Manitoba

​Anthropology students digging at Lockport site for connections to Aboriginal agriculture

Nine anthropology students from the University of Manitoba have spent the past month digging at a heritage site on the Red River looking to unearth more artifacts that would shed light on the first farmers in the Red River valley.

5-week excavation project looks to unearth clues to first farmers in the Red River valley

Nine anthropology students from the University of Manitoba have spent the past month digging at a heritage site on the Red River looking to unearth more artifacts that could shed light on the first farmers in the Red River valley. 1:04

Nine anthropology students from the University of Manitoba have spent the past month digging at a heritage site on the Red River looking to unearth more artifacts that could shed light on the first farmers in the Red River valley.

The project spearheaded by Dr. E. Leigh Syms of the Manitoba Museum, is only the fourth time there has been any archaeological excavating on the banks of the Red River beside the St. Andrews Dam and Lock in Lockport. 
University of Manitoba anthropology student Candace Corroll sifts through dirt from the banks of the Red River looking for aboriginal artifacts connected to farming in the area almost 400 years ago. (Brett Purdy)

Syms says the public may not realize how important farming was in the region, even before settlers moved into the area.

"This site is certainly the most dramatic site, in terms of native cultivation and planting in Western Canada," said Syms.

Syms says the heritage site has provided unique materials such as corn particles, evidence of storage pits, remnants of farming tool such as a bison's shoulder blade — that would have been used to till the soil.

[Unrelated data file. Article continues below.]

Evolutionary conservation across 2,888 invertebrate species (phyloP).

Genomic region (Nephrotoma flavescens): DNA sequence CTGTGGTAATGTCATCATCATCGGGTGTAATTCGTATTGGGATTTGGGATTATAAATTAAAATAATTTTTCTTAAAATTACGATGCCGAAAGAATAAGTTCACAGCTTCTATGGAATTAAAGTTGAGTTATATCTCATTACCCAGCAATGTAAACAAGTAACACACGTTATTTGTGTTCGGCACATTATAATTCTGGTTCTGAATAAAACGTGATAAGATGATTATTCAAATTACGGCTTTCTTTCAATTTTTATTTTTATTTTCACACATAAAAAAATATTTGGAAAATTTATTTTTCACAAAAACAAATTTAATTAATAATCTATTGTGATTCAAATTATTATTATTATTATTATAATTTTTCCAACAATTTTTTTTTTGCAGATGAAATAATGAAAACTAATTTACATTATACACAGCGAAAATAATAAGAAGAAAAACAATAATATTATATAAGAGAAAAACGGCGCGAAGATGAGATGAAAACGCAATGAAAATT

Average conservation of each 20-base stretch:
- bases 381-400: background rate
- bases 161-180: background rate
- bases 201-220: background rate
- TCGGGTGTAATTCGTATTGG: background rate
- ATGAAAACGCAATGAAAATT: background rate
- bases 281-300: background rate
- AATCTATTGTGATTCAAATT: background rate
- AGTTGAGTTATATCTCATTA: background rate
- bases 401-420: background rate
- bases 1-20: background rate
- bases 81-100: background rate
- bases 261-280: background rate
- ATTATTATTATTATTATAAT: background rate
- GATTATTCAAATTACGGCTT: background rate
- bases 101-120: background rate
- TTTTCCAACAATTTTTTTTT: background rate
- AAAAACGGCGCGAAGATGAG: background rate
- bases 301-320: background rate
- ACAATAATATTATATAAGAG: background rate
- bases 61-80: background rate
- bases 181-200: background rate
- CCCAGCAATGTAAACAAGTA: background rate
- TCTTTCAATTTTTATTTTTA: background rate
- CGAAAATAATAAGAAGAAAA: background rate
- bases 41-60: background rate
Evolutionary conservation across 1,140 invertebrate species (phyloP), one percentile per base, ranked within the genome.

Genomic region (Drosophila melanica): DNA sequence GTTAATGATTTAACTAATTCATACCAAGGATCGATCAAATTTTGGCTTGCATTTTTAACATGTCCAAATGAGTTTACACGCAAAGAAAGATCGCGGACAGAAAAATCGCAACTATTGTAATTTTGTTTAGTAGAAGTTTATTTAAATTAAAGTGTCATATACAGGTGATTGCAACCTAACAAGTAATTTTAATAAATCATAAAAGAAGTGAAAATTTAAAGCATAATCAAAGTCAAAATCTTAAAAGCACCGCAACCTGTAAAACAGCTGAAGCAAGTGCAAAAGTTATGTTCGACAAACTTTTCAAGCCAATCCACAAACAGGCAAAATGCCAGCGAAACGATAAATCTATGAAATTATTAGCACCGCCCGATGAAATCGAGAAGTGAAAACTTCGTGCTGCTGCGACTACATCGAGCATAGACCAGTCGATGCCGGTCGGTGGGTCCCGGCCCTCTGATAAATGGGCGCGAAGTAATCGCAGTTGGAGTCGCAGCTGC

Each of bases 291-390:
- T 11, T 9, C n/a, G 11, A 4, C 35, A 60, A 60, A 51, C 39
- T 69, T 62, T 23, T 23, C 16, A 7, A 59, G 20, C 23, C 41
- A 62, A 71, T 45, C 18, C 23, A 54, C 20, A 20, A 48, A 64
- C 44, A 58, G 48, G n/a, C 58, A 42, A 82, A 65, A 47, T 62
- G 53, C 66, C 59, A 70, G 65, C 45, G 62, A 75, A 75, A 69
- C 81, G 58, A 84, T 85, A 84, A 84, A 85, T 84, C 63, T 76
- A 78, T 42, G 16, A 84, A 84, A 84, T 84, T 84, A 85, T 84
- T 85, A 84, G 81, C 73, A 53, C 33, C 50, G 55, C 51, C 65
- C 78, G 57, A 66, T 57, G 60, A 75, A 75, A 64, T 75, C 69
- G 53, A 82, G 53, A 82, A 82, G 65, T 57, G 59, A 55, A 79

"Right where we are standing right now, we're standing in the area, at the edge of the area where they were cultivating this material."

The Manitoba Museum reached out to the University of Manitoba to enlist the help of anthropology students. The group will finish working on the five-week excavating project later this week, as course credit towards a field study class. The university runs the field study class every two years and has done field work most recently at Upper Fort Garry and Bonnycastle Park in downtown Winnipeg.
University of Manitoba anthropology students excavate a site at the Lockport Provincial Heritage Park, looking for clues to the first farmers in the Red River valley. (Brett Purdy)

Syms says the discoveries made on site are changing the way academics look at the history of First Nations in the area. 

"Now all of a sudden we are saying, Plains society isn't just about men hunting big game and woman doing the cooking. It's now about woman doing the gardening and teaching their daughters and sisters how to plant gardens. How to look after it. How to store materials and it's very important," said Syms.

Syms believes that the knowledge drawn from the finds and the resulting research will raise the importance of this period of time for First Nations activities and the role woman played in those activities.